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Labradorite (Feldspar Family)

The iridescent property of laboradite, as shown here, results from light diffracting off closely spaced layers of calcium and sodium-rich feldspar. As the stone is turned, flashes of blue, green, yellow, and red are visible across properly oriented surfaces. The highest quality laboradite is generally cut as cabochons or used for carvings, as seen here. The most important sources of laboradite are Laborador (for which the mineral is named), Finland, and Madagascar.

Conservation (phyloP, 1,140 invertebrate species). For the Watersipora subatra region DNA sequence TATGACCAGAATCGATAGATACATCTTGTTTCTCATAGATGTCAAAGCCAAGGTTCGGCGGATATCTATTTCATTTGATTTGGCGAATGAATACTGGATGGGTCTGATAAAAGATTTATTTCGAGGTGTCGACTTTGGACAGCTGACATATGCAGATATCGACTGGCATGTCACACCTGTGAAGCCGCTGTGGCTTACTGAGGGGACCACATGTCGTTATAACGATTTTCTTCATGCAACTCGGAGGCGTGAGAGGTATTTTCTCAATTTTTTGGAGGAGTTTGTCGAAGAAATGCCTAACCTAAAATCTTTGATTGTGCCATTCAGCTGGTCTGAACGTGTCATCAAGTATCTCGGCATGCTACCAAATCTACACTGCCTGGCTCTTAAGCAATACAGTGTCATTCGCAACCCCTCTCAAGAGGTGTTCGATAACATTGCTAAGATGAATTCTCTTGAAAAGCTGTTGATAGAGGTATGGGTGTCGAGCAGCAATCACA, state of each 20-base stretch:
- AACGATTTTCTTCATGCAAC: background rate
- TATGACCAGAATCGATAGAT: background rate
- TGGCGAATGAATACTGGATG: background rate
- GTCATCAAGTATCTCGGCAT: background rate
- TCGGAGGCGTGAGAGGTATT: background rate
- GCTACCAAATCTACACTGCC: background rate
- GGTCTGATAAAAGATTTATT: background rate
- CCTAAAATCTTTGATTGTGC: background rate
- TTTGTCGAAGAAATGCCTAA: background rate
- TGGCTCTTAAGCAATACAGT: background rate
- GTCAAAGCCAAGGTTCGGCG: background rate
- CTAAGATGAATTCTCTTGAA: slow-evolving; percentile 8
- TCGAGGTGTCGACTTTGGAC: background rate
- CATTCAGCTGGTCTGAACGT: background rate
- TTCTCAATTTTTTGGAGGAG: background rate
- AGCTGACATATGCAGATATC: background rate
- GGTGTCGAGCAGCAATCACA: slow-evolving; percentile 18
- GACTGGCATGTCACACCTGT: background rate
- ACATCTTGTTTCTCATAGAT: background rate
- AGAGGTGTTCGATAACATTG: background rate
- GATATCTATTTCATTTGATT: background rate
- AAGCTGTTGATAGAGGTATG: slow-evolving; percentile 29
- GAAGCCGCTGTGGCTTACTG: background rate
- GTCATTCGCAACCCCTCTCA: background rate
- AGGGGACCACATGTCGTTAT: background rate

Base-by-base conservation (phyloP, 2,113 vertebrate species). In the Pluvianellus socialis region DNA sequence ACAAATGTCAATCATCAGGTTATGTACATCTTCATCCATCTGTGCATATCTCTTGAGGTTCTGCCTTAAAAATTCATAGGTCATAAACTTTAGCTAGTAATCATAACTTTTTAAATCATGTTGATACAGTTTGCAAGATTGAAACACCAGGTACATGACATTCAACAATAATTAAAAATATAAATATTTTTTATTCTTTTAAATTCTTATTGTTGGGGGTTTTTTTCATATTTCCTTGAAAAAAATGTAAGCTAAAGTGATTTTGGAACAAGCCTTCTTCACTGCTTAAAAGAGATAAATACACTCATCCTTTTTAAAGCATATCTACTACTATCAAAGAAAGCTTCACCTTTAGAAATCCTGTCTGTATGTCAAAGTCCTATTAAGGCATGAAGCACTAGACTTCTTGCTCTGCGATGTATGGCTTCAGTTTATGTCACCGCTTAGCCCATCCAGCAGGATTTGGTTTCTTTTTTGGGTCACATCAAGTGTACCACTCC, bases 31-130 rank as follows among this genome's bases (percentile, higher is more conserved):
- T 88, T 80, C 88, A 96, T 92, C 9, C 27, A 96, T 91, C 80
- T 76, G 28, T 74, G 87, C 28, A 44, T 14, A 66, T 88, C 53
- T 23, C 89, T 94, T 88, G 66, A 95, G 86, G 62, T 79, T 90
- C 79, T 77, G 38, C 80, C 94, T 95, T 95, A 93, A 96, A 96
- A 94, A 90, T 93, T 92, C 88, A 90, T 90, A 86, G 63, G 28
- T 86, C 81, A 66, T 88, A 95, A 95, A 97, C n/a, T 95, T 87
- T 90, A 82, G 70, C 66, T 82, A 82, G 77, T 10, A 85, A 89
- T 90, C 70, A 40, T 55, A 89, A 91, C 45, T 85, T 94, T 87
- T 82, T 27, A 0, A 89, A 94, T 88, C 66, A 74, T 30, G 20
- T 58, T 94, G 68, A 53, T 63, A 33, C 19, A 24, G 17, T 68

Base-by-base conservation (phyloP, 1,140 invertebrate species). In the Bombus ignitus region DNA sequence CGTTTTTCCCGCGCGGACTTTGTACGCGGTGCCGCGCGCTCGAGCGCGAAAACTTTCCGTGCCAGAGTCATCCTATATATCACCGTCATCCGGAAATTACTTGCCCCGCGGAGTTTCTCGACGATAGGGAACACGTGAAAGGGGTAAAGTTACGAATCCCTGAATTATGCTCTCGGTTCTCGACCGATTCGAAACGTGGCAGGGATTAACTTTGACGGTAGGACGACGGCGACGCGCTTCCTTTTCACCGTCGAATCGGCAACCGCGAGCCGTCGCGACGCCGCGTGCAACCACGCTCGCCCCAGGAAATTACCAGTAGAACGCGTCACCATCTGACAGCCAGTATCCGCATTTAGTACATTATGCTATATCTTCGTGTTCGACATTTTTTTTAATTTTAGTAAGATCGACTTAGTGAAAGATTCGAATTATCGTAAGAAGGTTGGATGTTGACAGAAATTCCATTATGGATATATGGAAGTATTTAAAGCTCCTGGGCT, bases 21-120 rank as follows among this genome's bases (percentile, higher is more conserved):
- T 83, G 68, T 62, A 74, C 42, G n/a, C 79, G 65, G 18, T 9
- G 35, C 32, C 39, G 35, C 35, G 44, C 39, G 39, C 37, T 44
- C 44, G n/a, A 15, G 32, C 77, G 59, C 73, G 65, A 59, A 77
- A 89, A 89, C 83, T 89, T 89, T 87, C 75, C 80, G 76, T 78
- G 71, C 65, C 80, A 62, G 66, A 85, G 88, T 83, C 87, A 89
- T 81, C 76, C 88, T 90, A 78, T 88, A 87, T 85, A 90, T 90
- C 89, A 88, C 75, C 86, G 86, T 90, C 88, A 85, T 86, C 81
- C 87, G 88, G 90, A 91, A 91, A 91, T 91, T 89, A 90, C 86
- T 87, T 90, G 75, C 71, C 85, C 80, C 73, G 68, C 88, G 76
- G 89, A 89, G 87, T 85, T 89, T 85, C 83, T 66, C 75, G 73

Image Number: 95-40194
Catalog Number: G1750
Purchased from Tiffany & Co. , 1888
Locality: Labrador , Canada


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